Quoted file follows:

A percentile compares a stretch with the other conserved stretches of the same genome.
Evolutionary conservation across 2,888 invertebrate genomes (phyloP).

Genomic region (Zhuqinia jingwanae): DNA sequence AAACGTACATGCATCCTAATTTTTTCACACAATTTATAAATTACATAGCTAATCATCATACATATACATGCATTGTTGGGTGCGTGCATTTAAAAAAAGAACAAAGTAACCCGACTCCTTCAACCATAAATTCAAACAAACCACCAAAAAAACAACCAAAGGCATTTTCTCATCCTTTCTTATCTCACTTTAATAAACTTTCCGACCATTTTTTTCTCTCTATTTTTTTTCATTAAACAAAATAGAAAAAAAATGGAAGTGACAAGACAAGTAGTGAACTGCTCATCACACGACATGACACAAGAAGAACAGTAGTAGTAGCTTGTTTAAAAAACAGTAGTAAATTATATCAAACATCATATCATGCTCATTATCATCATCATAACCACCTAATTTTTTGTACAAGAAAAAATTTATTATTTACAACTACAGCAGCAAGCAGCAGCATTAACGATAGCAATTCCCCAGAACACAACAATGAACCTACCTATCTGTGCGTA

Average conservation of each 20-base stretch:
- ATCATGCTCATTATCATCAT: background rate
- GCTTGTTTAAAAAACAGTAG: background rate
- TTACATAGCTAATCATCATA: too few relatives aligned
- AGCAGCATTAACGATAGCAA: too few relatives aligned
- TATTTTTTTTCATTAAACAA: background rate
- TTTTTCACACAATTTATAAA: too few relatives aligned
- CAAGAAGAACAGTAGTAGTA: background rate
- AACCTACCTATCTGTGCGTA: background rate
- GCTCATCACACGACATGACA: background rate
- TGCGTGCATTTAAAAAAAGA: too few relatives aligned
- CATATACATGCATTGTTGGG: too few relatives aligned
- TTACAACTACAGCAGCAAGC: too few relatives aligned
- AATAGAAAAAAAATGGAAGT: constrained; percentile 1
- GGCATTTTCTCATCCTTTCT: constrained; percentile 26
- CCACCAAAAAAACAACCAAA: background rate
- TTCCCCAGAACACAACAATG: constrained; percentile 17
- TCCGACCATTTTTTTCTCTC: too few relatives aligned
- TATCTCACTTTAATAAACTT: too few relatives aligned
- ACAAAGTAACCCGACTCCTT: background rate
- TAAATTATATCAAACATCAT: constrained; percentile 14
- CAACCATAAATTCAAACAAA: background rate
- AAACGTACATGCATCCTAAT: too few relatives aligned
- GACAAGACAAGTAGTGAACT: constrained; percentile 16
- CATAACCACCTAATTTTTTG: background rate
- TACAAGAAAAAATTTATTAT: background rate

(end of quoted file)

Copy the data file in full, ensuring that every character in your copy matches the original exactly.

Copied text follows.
A percentile compares a stretch with the other conserved stretches of the same genome.
Evolutionary conservation across 2,888 invertebrate genomes (phyloP).

Genomic region (Zhuqinia jingwanae): DNA sequence AAACGTACATGCATCCTAATTTTTTCACACAATTTATAAATTACATAGCTAATCATCATACATATACATGCATTGTTGGGTGCGTGCATTTAAAAAAAGAACAAAGTAACCCGACTCCTTCAACCATAAATTCAAACAAACCACCAAAAAAACAACCAAAGGCATTTTCTCATCCTTTCTTATCTCACTTTAATAAACTTTCCGACCATTTTTTTCTCTCTATTTTTTTTCATTAAACAAAATAGAAAAAAAATGGAAGTGACAAGACAAGTAGTGAACTGCTCATCACACGACATGACACAAGAAGAACAGTAGTAGTAGCTTGTTTAAAAAACAGTAGTAAATTATATCAAACATCATATCATGCTCATTATCATCATCATAACCACCTAATTTTTTGTACAAGAAAAAATTTATTATTTACAACTACAGCAGCAAGCAGCAGCATTAACGATAGCAATTCCCCAGAACACAACAATGAACCTACCTATCTGTGCGTA

Average conservation of each 20-base stretch:
- ATCATGCTCATTATCATCAT: background rate
- GCTTGTTTAAAAAACAGTAG: background rate
- TTACATAGCTAATCATCATA: too few relatives aligned
- AGCAGCATTAACGATAGCAA: too few relatives aligned
- TATTTTTTTTCATTAAACAA: background rate
- TTTTTCACACAATTTATAAA: too few relatives aligned
- CAAGAAGAACAGTAGTAGTA: background rate
- AACCTACCTATCTGTGCGTA: background rate
- GCTCATCACACGACATGACA: background rate
- TGCGTGCATTTAAAAAAAGA: too few relatives aligned
- CATATACATGCATTGTTGGG: too few relatives aligned
- TTACAACTACAGCAGCAAGC: too few relatives aligned
- AATAGAAAAAAAATGGAAGT: constrained; percentile 1
- GGCATTTTCTCATCCTTTCT: constrained; percentile 26
- CCACCAAAAAAACAACCAAA: background rate
- TTCCCCAGAACACAACAATG: constrained; percentile 17
- TCCGACCATTTTTTTCTCTC: too few relatives aligned
- TATCTCACTTTAATAAACTT: too few relatives aligned
- ACAAAGTAACCCGACTCCTT: background rate
- TAAATTATATCAAACATCAT: constrained; percentile 14
- CAACCATAAATTCAAACAAA: background rate
- AAACGTACATGCATCCTAAT: too few relatives aligned
- GACAAGACAAGTAGTGAACT: constrained; percentile 16
- CATAACCACCTAATTTTTTG: background rate
- TACAAGAAAAAATTTATTAT: background rate